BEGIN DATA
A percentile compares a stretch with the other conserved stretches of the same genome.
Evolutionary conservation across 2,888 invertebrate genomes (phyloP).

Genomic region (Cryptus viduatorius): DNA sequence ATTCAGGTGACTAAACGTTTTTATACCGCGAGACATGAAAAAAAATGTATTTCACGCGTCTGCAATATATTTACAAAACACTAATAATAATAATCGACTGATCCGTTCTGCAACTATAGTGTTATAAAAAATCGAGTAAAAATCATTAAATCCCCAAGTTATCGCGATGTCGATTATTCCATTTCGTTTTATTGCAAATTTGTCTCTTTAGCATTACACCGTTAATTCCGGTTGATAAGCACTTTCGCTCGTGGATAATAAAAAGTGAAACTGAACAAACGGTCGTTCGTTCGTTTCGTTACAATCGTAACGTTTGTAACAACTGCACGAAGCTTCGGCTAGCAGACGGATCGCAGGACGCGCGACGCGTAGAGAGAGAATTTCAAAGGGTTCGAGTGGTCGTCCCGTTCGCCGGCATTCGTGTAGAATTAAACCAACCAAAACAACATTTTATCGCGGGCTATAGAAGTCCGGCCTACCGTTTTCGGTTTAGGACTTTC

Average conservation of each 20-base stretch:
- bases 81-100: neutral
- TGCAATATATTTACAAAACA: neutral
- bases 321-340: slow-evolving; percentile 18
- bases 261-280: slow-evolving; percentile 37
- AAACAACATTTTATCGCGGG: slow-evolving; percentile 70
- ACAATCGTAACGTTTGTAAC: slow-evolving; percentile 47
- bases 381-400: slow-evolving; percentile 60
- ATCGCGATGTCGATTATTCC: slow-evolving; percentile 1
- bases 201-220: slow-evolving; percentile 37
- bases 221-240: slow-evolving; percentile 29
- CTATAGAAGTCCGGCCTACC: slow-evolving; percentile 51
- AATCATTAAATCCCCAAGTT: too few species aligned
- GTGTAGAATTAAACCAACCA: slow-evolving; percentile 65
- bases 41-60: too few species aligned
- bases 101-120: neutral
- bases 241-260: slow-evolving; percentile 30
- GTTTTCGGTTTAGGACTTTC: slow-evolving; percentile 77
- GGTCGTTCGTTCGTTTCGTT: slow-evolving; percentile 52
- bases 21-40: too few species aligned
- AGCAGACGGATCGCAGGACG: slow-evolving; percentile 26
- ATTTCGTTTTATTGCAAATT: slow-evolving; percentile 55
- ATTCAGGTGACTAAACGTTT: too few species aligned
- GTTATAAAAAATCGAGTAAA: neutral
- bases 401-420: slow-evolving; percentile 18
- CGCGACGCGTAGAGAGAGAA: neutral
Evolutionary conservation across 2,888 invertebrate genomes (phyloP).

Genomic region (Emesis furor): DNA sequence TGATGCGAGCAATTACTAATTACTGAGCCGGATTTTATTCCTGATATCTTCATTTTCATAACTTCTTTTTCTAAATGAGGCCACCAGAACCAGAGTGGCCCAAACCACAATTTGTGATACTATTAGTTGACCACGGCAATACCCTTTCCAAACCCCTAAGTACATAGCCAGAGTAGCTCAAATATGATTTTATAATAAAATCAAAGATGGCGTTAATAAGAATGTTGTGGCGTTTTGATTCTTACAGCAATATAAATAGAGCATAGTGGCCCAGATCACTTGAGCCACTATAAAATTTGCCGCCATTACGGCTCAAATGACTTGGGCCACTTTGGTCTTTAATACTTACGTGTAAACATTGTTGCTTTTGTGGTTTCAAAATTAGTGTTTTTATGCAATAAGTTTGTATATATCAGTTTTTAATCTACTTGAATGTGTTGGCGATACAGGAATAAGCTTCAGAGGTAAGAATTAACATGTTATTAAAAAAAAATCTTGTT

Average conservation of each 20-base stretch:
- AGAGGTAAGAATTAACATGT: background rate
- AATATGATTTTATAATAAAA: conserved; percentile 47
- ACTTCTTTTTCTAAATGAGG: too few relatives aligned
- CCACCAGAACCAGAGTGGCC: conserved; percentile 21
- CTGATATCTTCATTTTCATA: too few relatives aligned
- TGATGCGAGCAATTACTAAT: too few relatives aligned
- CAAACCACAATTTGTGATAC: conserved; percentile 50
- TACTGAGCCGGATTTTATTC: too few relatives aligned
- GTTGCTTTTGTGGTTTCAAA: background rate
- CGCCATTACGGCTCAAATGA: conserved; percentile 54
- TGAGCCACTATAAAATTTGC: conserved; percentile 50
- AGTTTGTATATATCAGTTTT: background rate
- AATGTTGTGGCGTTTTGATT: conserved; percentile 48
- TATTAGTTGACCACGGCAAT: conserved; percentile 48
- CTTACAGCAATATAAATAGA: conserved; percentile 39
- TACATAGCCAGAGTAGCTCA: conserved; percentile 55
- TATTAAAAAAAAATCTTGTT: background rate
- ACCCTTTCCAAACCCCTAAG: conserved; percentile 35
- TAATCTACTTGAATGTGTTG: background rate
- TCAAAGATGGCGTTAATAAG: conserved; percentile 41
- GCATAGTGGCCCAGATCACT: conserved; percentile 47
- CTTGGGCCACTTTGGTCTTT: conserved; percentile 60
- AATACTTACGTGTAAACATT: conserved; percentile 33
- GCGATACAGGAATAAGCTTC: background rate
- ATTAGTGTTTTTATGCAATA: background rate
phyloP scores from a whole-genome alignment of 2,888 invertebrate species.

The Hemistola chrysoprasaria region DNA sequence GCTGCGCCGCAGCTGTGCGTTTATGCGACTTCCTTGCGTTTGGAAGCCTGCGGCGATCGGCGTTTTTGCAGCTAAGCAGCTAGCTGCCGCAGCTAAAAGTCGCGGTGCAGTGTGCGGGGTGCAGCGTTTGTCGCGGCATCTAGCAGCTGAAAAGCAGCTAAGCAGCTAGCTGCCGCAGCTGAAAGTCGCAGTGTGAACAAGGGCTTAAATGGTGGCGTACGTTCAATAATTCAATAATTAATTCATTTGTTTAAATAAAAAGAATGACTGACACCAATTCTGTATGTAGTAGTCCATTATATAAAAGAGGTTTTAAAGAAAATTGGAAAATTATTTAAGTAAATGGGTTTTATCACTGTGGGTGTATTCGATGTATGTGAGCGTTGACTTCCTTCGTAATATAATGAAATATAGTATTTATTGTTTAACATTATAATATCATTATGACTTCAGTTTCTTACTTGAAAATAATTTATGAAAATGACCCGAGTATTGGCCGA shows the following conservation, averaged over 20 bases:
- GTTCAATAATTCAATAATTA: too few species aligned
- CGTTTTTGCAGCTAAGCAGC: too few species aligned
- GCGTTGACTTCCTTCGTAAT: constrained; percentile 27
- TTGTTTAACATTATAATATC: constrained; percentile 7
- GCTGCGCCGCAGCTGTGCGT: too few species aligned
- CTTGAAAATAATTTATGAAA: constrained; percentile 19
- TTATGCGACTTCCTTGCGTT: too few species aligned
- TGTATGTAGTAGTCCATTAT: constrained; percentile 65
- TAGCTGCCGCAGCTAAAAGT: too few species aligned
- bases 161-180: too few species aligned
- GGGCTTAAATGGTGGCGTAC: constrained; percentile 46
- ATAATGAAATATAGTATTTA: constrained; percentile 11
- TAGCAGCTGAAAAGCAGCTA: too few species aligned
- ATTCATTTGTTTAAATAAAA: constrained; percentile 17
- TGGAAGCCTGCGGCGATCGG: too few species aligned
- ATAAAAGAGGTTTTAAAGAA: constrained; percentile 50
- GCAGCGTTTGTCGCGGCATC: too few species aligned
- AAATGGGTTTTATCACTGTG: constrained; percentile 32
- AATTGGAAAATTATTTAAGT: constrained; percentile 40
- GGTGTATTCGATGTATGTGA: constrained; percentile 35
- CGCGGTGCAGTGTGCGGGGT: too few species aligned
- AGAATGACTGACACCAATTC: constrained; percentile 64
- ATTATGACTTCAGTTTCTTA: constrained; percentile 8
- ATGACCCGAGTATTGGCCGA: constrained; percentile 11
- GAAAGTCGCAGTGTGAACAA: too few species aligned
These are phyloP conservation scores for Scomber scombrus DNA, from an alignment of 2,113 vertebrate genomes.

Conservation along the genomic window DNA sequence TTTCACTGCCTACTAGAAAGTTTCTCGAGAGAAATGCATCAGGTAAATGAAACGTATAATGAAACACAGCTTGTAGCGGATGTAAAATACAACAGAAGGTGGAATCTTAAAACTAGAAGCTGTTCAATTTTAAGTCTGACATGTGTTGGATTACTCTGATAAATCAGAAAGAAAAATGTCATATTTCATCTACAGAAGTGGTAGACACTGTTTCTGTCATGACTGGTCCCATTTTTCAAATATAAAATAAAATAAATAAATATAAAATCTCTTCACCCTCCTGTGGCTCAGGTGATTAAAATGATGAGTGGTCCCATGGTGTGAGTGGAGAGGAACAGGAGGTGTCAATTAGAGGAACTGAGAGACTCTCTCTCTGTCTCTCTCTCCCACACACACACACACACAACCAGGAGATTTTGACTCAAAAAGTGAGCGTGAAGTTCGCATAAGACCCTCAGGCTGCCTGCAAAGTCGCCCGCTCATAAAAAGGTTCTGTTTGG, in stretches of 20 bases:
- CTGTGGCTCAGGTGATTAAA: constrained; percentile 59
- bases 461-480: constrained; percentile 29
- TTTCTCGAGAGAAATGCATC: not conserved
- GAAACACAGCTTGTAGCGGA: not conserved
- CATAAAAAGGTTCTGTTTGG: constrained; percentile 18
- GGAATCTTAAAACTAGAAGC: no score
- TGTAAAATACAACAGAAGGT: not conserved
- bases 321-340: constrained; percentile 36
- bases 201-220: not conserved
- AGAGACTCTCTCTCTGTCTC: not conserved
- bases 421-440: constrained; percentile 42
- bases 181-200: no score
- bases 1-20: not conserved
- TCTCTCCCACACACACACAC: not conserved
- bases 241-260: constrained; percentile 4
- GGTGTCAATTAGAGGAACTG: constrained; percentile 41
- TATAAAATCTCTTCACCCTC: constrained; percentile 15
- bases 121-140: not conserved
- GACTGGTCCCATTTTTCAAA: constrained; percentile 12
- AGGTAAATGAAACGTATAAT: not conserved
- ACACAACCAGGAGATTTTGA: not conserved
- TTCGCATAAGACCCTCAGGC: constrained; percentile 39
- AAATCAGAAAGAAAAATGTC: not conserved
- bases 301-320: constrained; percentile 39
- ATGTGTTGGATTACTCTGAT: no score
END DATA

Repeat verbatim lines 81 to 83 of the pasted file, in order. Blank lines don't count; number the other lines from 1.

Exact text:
- AGAATGACTGACACCAATTC: constrained; percentile 64
- ATTATGACTTCAGTTTCTTA: constrained; percentile 8
- ATGACCCGAGTATTGGCCGA: constrained; percentile 11